Can We Survive this Century?

Well, I know I won’t. I’m 58, it’s 2008, you do the math. But this is a larger, vital, and very (very!) important question which concerns us humans, and untold other species of plants and animals that have arisen through time from the starstuff of earth:

Can we survive this century? Will the year 2100 be noted, observed, or recorded by anyone?

The question will be the subject of an ABC special this coming September- Earth 2100. Scientists from various disciplines will gather together to discuss what might happen, and when, if current population growth and resource consumption continues unabated.

Last summer, The World Without Us by Alan Weisman was published. Weisman interviewed biologists, engineers, geologists, and meteorologists about changes that would occur if, for whatever reason, humans were no longer part of the planetary equation. The result is both fascinating and disturbing- if you’re a human, of course. For most other species*, the possibility of our sudden absence would (if any of them noticed) be the greatest day in the last 1.7 million years!

The deterioration of buildings and infrastructure would begin within days. A Scientific American video- The Earth Without Us, based on Weisman’s book- is an interesting introduction to the phenomena of urbanscapes turning into landscapes. Intriguingly, one of the last recognizable humanly concocted “structures” to exist would be Mount Rushmore.** Four million years from now, barring any direct asteroid hits, George, Abe, Tom, and Teddy will still be staring out through granite eyes, into the Black Hills surrounding them. (Where there once lived a young boy named Rocky Raccoon, somewhere there.)

The immediate disappearance of all humans is almost impossible, outside of a cataclysmic planetary event, like a massive asteroid, or a physics experiment gone terribly wrong. But there are numerous possibilities for the gradual but total absence of humans. Chief among them would be a virus, or a new strain of bacteria. Other possibilities- very real ones- would be nuclear fallout after a large scale war, meteorological changes, a series of smaller asteroid hits, or a depletion of resources a la Easter Island, on a global scale. And if anyone thinks that humans are not stupid enough to let the latter happen, keep driving your SUV, or allowing agri-businesses to patent the world’s food supplies, or burning anything we can put a match to.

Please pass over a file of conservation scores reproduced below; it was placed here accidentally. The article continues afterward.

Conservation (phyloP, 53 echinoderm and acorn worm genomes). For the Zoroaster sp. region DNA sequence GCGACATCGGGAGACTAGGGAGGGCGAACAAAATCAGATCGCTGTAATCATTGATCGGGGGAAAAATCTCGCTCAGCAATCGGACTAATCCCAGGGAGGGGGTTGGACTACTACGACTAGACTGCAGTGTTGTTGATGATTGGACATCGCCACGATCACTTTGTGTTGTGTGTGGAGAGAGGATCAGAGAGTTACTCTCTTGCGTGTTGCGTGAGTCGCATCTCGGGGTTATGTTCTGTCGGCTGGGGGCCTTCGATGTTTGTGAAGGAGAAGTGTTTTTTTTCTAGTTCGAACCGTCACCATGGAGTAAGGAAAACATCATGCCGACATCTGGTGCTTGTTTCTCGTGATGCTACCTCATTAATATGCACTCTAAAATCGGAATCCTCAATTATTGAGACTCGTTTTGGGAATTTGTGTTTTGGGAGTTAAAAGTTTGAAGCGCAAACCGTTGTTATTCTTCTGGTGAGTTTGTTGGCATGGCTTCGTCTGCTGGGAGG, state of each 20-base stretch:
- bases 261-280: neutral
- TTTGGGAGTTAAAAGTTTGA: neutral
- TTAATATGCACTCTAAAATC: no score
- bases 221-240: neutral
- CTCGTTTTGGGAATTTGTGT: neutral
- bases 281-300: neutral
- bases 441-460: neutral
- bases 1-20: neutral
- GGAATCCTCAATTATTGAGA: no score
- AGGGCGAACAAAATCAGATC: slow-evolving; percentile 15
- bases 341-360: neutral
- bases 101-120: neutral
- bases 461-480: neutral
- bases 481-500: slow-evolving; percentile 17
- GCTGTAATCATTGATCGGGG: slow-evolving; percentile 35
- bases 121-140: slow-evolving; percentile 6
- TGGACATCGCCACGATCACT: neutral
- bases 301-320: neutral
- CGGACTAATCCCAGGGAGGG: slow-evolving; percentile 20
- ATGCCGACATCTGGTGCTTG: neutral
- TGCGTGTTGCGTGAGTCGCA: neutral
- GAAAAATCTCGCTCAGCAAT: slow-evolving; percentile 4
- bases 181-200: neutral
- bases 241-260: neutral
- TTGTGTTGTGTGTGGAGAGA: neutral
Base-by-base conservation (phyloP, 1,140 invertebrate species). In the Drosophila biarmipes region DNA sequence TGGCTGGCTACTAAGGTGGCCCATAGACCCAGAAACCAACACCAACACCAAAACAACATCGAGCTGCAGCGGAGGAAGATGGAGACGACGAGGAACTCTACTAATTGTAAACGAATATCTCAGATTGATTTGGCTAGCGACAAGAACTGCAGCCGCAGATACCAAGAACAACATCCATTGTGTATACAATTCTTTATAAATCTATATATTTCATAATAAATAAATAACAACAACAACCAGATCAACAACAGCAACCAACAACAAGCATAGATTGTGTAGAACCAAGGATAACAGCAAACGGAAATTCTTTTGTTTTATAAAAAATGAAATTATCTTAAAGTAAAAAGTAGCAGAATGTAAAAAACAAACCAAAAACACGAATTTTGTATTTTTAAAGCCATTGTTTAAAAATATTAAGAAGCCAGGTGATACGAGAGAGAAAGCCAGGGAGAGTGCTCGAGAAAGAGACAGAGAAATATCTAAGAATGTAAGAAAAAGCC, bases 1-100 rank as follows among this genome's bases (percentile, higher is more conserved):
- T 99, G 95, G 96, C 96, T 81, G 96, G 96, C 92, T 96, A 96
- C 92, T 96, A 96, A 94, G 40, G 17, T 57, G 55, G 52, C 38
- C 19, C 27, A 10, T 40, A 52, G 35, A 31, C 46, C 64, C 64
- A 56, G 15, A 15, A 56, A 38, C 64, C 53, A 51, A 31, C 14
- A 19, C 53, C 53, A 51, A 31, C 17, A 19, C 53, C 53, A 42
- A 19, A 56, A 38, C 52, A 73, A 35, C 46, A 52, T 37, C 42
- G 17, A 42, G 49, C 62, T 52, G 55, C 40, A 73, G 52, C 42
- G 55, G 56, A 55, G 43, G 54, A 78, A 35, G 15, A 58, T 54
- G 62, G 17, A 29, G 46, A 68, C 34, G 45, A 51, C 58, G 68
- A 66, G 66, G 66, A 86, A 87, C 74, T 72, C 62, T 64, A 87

What will be lost, if humans are? The ability to record what is happening in the world and the universe, great art (paintings will turn to mold), and the inability to warn other species that may evolve into beings that “need” styrofoam about our short-sighted and continuous mistakes.

What would be gained? Consider the lilies of the field, and the birds of the air..

*Animals that are dependent on humans, of course, would not find such an event very fortunate.Most pets would soon die of starvation, as would all zoo animals which were unable to escape. Cattle, most breeds of which have had all speed and most wildness bred out of them, would be the victims of canines- wolves, coyotes, dingoes, and dogs- which would flourish, and some felines, which would make a gradual comeback as well. Pigs, if they could escape their confines, do fairly well, fairly quickly in the wild. Interestingly, roaches living outside of their native tropical environs, would disappear after a year or two of no heated buildings. Mice and rats in former urban areas would also disappear as food supplies dwindled and as raptors- hawks, eagles, and others- began making high rise buildings into dream aviaries.

**Also interestingly, the last artificially lighted city on earth, because of the nearness and automated systems of Hoover Dam’s electrical production, would be..ta-da!..Las Vegas!

The Earth Without Us